A year ago, Russia’s Polina Tsurskaya took the international junior scene by storm, winning each event she entered including the 2015-16 ISU Junior Grand Prix Final and the Youth Olympic Games. Unfortunately, bad luck struck at Junior Worlds when top favorite Tsurskaya fell during the morning practice before the Ladies short program. The fall further aggravated an injury to her ankle that was sustained the day before she left for Junior Worlds. As a result, the skater had to withdraw.
The season was over for the teenager who moved from Moscow to Omsk when she was 11 in order to pursue a career in figure skating. The recovery took a long time. For three months, Tsurskaya, who turned 15 in July, was off the ice. Eventually the Youth Olympic champion recovered, however, her coach, Eteri Tutberidze, did not let her skate at the junior test skates in early August.
“A skater of the level of Tsurskaya cannot show average skating,” explained Tutberidze. “She should go out and compete for the top spots.”
Tsurskaya is currently scheduled to compete next week at the Junior Grand Prix event in Saransk, Russia, as well as the event in Tallinn, Estonia, two weeks later. The 2016 Russian junior national champion hopes to regain her leading position in the junior ranks this season.
Choreographer Daniil Gleikhengauz created two new programs for the 15-year-old. The short program is set to “Light of the Seven” from the “Games of Thrones” soundtrack, but the storyline of the program has nothing to do with the epic fantasy as Tutberidze pointed out. The story is about an artist who is never satisfied with her work until she starts to draw on her own body.
“The result is so dazzling that with the words, ‘I experienced perfection’, she destroys her work,” the coach explained.
Interestingly enough, Tsurskaya loves drawing in real life.
“I’m looking around and I might see something and I draw it myself,” she said. “I draw everything. I usually draw people or animals from cartoons for example.”
The free skate is to the lyrical piece “February” by Leonid Levashkevich, and has a less extravagant theme. It is simply about love.
Tsurskaya is a tall and powerful skater. She grew over the summer and is now 172 cm (nearly 68 inches).
“She is very tall, but she copes well with it,” Tutberidze noted. “We somehow grew used to thinking that girls should not be tall, but when Polina comes out, she is powerful and jumps boldly at high speed, like a man. It looks serious. It is impressive when you cover the ice with one step. Polina has huge jumps.”
Tsurskaya’s high jumps were the first thing Tutberidze noticed about the girl that came from Omsk before taking her into her group.
“I started skating when I was four, and when I was 11 we realized that in order to achieve high level success, I needed to move to Moscow,” Tsurskaya recalled. “At first I lived only with my dad for half a year (in Moscow) and my mother lived in Omsk. Then my mother also moved and now we’re all living together.”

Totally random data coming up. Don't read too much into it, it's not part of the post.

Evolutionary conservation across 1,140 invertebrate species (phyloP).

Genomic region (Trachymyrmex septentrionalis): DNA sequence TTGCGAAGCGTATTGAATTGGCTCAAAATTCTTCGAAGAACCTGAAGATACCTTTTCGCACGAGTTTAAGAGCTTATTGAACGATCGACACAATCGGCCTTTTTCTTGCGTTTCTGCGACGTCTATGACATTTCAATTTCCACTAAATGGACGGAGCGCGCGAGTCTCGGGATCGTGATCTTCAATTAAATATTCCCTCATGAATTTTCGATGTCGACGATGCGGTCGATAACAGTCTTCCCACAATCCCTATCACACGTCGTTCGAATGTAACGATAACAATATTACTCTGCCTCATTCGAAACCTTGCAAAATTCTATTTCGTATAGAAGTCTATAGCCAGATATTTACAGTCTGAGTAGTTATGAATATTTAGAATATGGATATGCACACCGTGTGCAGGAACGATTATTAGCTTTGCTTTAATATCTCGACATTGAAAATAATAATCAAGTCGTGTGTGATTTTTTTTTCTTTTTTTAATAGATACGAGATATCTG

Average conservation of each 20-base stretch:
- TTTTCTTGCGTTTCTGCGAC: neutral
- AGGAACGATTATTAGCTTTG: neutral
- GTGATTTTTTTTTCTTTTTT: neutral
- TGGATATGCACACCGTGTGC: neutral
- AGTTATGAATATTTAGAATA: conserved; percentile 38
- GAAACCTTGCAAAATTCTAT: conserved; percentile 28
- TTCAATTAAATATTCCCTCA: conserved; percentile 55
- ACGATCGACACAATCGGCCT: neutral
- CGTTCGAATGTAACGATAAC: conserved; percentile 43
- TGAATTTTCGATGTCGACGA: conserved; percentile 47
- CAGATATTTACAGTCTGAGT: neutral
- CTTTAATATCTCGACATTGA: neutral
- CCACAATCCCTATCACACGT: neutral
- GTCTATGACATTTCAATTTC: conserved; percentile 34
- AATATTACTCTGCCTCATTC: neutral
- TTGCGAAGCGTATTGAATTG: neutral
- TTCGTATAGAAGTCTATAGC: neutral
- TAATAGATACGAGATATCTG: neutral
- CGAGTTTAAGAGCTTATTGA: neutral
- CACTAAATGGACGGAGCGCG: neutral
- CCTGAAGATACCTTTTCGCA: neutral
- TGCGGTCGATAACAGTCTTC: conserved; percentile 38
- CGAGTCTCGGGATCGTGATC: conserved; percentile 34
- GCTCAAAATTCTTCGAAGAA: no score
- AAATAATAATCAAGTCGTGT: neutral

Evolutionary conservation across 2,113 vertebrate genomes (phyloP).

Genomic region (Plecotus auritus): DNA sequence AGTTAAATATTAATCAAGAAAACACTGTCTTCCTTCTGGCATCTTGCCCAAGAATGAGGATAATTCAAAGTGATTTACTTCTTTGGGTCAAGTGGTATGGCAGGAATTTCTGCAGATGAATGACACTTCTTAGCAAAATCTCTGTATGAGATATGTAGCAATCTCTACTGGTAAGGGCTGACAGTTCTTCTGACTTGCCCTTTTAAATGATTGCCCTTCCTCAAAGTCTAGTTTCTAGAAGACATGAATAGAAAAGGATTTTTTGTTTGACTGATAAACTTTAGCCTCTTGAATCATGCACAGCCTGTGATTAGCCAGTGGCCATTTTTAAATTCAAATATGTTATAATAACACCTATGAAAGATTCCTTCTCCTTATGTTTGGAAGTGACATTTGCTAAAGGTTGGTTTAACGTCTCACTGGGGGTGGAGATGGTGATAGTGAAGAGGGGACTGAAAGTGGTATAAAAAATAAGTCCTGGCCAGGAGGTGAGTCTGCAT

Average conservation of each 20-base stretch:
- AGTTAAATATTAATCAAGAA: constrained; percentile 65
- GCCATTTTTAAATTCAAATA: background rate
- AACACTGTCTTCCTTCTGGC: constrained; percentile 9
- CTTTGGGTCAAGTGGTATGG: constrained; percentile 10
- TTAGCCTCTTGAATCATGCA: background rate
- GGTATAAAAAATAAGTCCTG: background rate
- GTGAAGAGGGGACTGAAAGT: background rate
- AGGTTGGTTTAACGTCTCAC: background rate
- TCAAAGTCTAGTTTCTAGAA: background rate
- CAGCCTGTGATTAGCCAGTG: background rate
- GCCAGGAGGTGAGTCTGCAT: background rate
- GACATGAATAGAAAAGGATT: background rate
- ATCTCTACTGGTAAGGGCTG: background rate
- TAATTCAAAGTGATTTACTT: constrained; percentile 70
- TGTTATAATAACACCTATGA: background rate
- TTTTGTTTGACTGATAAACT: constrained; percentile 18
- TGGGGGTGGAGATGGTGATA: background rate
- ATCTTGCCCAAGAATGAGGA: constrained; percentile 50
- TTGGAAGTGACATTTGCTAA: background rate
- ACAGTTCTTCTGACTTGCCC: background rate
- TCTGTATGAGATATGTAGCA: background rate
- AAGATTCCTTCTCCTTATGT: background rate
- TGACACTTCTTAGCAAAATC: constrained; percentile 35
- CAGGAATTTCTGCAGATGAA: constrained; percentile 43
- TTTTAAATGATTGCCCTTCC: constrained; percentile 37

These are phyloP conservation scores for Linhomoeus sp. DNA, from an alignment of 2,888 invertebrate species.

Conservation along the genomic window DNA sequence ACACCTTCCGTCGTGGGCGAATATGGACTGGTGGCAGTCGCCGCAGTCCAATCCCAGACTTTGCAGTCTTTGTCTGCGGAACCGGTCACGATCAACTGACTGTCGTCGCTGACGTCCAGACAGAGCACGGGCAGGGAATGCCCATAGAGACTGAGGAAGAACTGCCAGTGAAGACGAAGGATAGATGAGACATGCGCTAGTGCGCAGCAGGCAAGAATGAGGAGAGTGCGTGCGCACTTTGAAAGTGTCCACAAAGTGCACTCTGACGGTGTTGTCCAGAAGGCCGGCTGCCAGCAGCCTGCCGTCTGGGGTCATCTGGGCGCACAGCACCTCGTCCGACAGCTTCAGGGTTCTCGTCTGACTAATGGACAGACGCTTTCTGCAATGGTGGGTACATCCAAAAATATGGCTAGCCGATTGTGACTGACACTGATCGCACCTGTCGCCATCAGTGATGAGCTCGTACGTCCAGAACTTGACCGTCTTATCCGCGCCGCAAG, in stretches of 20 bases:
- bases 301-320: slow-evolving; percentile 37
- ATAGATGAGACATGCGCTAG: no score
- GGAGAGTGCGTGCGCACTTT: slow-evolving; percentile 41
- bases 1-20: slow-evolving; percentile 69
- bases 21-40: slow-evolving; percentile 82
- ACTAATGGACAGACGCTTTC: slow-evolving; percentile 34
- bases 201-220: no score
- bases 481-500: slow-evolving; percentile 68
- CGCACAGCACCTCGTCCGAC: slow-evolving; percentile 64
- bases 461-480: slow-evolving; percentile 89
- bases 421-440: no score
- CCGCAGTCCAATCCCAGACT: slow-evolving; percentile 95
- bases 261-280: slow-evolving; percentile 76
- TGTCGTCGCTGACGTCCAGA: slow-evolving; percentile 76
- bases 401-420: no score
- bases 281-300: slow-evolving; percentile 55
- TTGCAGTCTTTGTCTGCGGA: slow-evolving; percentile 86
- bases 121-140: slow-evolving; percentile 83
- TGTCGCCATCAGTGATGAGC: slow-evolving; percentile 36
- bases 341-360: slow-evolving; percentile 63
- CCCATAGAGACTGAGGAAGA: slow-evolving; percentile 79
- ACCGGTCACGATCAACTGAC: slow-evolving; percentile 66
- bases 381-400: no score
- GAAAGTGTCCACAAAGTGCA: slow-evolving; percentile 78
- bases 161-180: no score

However, her older brother Igor, now 24, grandparents, other relatives and friends stayed back in Siberia. “I miss them a lot,” the skater admitted.
Nevertheless, the move paid off. Soon after training under professional conditions in Tutberidze’s group, Tsurskaya drew attention. This was also the point when she realized that figure skating was her calling.
“In the first season since we moved, I started having good results and I realized that I can achieve more,” the teenager said. “Figure skating is my job now, but a job that I enjoy doing. It is very interesting to travel to different countries, to compete, to realize where you are stronger and where you are weaker than your competitors and what you need to work on and when you are already at a good level.”
Even specialists from other sports were quick to recognize Tsurskaya’s qualities. Athletic coaches watched the skater running on the track during off-ice training and asked her to try pole vault.
“They know their material, but maybe we can work even better with this material,” said Tutberidze.
However, Tsurskaya was not interested in switching to athletics.
“Figure skating is still like an art,” she said. “Of course, it is a sport, but it is also an art. We don’t have seconds and meters.”
“Polina has talent for dance and she really listens to the music,” Tutberidze said. “She is beautiful, you can show her off and she is shapely.”
More than that, Tsurskaya is also fearless and bold, especially on the ice.
“I am very good-natured, but very shy,” confessed the skater, who would like to challenge the triple Axel or quad in the future. “On the ice I already feel more confident. It is my familiar sphere.”